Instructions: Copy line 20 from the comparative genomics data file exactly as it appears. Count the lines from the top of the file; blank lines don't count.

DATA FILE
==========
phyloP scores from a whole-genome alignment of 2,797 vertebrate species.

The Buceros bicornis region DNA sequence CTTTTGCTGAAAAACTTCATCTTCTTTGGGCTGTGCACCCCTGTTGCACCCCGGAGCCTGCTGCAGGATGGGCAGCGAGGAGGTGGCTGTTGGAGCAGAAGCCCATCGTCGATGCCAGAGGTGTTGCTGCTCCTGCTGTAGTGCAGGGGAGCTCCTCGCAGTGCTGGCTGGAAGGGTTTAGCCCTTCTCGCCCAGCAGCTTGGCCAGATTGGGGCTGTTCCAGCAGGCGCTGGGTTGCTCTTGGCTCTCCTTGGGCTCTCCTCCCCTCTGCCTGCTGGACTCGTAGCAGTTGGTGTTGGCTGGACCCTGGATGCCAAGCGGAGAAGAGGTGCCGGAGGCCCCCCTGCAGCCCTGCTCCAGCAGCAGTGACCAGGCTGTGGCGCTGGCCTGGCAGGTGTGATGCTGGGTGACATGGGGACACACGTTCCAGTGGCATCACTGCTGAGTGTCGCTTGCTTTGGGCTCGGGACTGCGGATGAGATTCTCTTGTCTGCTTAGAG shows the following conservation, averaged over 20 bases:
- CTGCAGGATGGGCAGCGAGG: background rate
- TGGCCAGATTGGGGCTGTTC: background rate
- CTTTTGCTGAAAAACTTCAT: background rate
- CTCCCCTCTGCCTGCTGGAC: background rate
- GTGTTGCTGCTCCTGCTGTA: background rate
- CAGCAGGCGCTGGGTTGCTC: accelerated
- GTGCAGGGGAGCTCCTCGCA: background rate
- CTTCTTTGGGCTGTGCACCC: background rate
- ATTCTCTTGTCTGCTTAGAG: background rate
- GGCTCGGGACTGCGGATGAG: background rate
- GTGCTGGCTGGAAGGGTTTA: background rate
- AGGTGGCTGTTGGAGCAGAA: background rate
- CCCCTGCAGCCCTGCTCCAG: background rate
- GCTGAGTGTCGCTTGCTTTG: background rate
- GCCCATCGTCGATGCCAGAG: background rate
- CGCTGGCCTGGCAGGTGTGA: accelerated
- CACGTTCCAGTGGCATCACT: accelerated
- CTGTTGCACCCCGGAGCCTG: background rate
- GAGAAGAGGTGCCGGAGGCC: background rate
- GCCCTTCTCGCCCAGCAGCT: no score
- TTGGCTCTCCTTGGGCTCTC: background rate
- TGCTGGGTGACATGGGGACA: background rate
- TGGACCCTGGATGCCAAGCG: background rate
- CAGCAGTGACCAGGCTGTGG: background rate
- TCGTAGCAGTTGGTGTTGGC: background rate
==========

- CTGTTGCACCCCGGAGCCTG: background rate